Short-term hypoxic training increases monocarboxylate transporter 4 and phosphofructokinase activity in Thoroughbreds

Physiol Rep. 2020 Jun;8(11):e14473. doi: 10.14814/phy2.14473.

Abstract

The aim of this study was to investigate effects of short-term hypoxic training on lactate metabolism in the gluteus medius muscle of Thoroughbreds. Using crossover design (3 months washout), eight Thoroughbred horses were trained for 2 weeks in normoxia (FI O2 = 21%) and hypoxia (FI O2 = 18%) each. They ran at 95% maximal oxygen consumption (V̇O2max ) on a treadmill inclined at 6% for 2 min (3 days/week) measured under normoxia. Before and after each training period, all horses were subjected to an incremental exercise test (IET) under normoxia. Following the 2-week trainings, V̇O2max in IET increased significantly under both oxygen conditions. The exercise duration in IET increased significantly only after hypoxic training. The monocarboxylate transporter (MCT) 1 protein levels remained unchanged after training under both oxygen conditions, whereas MCT4 protein levels increased significantly after training in hypoxia but not after training in normoxia. Phosphofructokinase activity increased significantly only after hypoxic training, whereas cytochrome c oxidase activity increased significantly only after normoxic training. Our results suggest that hypoxic training efficiently enhances glycolytic capacity and levels of the lactate transporter protein MCT4, which facilitates lactate efflux from the skeletal muscle.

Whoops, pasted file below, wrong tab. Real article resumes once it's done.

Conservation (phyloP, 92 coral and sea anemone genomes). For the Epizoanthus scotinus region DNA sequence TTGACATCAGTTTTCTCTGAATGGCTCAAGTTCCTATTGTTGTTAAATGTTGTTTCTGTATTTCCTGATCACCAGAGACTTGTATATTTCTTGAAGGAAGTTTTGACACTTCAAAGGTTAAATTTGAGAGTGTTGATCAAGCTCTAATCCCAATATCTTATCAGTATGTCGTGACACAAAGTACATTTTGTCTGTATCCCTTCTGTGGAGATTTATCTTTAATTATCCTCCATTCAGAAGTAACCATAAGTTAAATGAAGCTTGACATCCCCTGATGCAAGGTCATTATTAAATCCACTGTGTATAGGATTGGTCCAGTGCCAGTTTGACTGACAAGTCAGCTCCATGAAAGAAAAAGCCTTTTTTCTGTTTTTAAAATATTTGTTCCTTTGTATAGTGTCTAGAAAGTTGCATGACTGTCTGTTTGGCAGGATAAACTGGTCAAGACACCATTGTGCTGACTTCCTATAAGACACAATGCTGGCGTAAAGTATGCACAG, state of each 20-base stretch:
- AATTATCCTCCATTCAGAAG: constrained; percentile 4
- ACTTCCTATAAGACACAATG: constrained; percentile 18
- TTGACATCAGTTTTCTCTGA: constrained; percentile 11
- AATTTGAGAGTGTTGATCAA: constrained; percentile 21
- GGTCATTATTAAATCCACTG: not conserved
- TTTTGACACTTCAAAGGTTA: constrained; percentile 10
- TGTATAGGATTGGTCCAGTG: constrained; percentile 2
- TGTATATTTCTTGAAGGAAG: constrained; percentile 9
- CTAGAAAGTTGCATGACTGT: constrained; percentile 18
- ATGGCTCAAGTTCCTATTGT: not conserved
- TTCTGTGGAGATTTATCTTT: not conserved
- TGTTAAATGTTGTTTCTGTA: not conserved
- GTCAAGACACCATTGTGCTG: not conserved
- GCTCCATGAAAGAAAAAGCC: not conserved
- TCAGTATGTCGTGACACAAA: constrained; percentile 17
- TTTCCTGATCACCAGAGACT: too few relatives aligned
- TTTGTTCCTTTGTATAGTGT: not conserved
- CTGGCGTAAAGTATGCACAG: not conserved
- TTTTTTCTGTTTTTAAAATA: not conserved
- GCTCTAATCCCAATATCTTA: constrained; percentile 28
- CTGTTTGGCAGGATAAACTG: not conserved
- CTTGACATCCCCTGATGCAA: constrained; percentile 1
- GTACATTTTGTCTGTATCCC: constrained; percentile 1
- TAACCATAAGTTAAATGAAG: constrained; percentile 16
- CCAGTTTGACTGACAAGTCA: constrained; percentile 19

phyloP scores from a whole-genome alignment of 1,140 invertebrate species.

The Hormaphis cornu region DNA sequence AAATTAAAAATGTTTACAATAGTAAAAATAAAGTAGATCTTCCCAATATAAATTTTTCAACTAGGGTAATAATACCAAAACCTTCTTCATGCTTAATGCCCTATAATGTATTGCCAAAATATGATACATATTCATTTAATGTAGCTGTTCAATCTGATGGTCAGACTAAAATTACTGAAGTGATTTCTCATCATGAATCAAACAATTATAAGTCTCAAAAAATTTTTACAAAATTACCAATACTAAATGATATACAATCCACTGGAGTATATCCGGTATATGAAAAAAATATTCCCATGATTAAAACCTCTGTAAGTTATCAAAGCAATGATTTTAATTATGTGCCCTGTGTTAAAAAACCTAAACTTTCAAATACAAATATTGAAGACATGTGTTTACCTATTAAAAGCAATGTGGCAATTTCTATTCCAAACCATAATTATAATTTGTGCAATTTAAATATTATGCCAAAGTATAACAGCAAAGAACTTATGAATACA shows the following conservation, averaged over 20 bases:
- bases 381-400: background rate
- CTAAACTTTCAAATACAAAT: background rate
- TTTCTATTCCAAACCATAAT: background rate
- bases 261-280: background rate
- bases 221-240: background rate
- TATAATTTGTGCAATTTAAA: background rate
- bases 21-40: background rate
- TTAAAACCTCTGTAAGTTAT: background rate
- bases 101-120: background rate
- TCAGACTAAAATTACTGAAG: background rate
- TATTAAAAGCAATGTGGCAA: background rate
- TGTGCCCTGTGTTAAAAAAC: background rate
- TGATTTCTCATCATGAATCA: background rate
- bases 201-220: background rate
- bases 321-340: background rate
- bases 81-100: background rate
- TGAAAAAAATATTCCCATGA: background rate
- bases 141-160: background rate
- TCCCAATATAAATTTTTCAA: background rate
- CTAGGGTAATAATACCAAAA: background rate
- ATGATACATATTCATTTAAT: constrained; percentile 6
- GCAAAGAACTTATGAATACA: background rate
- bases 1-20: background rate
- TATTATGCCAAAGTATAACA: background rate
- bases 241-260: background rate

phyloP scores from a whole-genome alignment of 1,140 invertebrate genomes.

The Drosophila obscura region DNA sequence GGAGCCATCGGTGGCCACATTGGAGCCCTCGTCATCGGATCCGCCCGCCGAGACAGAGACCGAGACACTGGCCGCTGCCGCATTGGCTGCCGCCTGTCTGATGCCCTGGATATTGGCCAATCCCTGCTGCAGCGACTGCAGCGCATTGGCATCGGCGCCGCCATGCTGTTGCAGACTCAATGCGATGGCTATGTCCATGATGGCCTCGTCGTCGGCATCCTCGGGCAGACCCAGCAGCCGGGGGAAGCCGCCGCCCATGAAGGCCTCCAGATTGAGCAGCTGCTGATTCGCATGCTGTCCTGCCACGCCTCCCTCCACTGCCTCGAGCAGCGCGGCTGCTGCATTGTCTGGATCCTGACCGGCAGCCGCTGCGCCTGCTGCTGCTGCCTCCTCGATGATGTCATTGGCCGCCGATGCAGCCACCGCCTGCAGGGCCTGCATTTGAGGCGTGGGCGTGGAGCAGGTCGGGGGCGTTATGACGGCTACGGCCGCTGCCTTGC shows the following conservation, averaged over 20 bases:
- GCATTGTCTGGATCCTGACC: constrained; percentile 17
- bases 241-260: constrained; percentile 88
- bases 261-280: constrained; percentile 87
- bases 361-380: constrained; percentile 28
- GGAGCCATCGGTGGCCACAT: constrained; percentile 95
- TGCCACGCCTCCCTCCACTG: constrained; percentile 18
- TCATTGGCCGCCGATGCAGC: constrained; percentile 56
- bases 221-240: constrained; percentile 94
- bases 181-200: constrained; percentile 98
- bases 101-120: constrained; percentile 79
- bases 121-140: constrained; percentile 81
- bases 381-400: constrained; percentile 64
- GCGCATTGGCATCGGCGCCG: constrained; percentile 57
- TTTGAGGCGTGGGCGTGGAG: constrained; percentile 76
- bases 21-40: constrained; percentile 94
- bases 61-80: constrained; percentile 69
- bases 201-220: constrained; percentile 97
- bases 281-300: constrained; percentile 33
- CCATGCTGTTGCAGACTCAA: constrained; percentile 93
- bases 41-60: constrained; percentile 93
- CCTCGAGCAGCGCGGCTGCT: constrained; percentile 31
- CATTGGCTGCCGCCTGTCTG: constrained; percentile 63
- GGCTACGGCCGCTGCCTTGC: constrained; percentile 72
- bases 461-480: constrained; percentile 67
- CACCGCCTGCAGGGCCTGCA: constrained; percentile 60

Keywords: hypoxia; lactate; monocarboxylate transporter; skeletal muscle.

Publication types

  • Research Support, Non-U.S. Gov't

MeSH terms

  • Animals
  • Cross-Over Studies
  • Female
  • Horses
  • Hypoxia / metabolism
  • Male
  • Monocarboxylic Acid Transporters / metabolism*
  • Muscle, Skeletal / metabolism
  • Oxygen Consumption
  • Phosphofructokinases / metabolism*
  • Physical Conditioning, Animal / methods*
  • Physical Conditioning, Animal / physiology*

Substances

  • Monocarboxylic Acid Transporters
  • Phosphofructokinases